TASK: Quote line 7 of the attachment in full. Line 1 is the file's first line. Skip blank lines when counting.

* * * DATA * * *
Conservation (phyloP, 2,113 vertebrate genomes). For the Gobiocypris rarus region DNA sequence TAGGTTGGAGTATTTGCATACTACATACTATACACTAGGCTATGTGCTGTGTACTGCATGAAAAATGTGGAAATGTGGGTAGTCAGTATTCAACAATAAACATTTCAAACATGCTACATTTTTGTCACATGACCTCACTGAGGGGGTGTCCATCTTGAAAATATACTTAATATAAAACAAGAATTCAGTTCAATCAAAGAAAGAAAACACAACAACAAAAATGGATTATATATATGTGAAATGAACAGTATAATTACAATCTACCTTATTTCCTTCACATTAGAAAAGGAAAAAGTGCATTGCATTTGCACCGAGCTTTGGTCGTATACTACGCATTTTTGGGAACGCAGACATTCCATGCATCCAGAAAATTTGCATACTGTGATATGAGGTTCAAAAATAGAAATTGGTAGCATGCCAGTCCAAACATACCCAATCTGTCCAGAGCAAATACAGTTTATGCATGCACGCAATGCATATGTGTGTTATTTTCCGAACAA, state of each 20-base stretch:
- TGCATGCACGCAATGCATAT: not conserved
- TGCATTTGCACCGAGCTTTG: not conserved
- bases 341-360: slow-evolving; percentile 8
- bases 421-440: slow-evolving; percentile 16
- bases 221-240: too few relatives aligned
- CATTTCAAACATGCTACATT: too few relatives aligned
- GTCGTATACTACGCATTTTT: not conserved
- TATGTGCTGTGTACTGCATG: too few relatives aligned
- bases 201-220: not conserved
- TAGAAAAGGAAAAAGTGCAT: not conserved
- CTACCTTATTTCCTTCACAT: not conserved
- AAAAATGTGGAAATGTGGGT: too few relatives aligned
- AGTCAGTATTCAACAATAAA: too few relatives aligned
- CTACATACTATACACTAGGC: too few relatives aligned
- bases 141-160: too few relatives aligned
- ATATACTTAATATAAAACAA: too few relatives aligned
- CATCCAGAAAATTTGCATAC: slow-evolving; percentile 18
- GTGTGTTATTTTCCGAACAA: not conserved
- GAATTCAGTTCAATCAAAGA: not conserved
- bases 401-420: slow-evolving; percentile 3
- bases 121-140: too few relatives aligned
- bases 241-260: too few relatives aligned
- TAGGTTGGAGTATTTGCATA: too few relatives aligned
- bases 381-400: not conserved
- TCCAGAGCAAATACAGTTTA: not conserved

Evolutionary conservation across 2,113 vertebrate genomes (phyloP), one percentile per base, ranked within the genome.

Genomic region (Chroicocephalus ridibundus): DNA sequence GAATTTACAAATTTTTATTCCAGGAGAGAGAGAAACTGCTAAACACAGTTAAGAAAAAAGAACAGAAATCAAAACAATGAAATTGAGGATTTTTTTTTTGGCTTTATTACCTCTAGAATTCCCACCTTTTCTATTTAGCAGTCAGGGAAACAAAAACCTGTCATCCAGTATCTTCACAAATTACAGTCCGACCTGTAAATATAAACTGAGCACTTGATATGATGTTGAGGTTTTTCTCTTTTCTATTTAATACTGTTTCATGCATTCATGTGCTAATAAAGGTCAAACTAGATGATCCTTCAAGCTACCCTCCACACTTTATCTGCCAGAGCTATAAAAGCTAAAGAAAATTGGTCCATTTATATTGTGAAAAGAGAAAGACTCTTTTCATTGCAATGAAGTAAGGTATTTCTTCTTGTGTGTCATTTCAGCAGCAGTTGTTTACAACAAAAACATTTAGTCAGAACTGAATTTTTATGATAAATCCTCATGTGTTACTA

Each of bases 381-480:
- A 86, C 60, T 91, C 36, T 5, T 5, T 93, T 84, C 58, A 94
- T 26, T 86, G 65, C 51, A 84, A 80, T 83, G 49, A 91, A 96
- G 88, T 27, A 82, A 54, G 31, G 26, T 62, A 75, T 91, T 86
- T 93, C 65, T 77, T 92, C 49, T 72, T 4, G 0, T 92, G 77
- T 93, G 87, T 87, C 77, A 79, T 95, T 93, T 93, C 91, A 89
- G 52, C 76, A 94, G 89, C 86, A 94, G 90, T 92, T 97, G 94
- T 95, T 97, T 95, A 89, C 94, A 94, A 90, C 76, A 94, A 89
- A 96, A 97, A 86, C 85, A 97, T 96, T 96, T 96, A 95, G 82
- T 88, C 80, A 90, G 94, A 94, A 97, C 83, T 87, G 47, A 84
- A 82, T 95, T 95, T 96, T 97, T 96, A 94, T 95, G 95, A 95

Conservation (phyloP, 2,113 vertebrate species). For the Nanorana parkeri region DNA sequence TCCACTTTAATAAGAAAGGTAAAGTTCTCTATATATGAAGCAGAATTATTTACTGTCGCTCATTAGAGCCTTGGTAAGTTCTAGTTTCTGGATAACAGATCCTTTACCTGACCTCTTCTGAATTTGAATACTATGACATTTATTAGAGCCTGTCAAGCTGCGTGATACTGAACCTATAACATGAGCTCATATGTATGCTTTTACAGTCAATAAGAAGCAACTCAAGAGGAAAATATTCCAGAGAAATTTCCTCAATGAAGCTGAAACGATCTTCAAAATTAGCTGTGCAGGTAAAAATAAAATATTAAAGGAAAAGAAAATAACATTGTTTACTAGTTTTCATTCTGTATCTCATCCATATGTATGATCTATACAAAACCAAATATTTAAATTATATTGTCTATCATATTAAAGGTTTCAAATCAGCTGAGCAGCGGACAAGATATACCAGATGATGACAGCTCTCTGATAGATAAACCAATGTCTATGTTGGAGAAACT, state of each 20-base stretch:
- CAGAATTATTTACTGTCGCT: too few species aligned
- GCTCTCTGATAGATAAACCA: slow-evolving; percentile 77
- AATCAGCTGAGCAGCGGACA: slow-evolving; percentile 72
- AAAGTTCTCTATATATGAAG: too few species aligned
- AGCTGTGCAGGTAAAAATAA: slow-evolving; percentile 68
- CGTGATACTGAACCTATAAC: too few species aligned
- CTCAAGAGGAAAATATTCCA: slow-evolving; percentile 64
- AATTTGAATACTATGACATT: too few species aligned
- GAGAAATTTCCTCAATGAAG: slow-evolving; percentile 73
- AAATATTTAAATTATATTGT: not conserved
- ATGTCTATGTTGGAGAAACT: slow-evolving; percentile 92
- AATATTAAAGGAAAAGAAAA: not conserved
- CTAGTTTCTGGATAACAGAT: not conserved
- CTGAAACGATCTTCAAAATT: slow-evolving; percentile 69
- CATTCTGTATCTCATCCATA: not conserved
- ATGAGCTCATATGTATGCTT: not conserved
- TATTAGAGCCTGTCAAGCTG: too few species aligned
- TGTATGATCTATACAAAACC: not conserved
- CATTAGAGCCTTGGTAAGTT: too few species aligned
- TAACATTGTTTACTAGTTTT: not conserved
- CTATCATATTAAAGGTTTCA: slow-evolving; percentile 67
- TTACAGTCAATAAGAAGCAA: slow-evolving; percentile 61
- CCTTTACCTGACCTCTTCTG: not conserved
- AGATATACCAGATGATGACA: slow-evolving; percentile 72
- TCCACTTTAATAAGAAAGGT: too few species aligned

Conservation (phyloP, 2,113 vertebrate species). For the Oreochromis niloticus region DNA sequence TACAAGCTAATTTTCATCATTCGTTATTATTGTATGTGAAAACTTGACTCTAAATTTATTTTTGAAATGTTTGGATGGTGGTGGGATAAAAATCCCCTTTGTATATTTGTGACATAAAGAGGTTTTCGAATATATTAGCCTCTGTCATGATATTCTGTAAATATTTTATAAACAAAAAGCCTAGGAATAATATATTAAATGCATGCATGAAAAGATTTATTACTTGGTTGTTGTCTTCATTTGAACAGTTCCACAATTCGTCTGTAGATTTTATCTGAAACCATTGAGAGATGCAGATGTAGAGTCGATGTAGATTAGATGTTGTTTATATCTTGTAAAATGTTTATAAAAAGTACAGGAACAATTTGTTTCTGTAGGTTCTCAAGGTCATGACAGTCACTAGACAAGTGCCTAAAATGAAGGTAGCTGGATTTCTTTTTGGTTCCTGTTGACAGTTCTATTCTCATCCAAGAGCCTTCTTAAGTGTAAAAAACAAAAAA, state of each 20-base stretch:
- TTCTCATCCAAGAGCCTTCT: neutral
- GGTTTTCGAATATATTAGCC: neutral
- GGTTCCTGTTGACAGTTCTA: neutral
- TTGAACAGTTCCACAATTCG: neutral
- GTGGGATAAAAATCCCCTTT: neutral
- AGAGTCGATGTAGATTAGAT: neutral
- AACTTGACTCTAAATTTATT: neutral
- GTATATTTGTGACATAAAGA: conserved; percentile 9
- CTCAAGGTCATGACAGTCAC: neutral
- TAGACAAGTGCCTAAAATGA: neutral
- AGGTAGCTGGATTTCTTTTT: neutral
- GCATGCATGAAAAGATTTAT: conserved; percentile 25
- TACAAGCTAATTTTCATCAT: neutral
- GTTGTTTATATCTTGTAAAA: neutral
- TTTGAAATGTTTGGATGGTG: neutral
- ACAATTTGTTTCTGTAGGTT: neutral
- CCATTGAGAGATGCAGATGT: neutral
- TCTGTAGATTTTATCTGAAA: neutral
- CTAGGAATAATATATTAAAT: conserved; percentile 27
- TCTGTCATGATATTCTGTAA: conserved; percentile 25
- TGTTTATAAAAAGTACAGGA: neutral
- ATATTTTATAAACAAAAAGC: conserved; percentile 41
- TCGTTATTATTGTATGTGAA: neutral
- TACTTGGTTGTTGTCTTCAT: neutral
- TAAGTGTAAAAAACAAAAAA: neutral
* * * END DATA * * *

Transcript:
- CATTTCAAACATGCTACATT: too few relatives aligned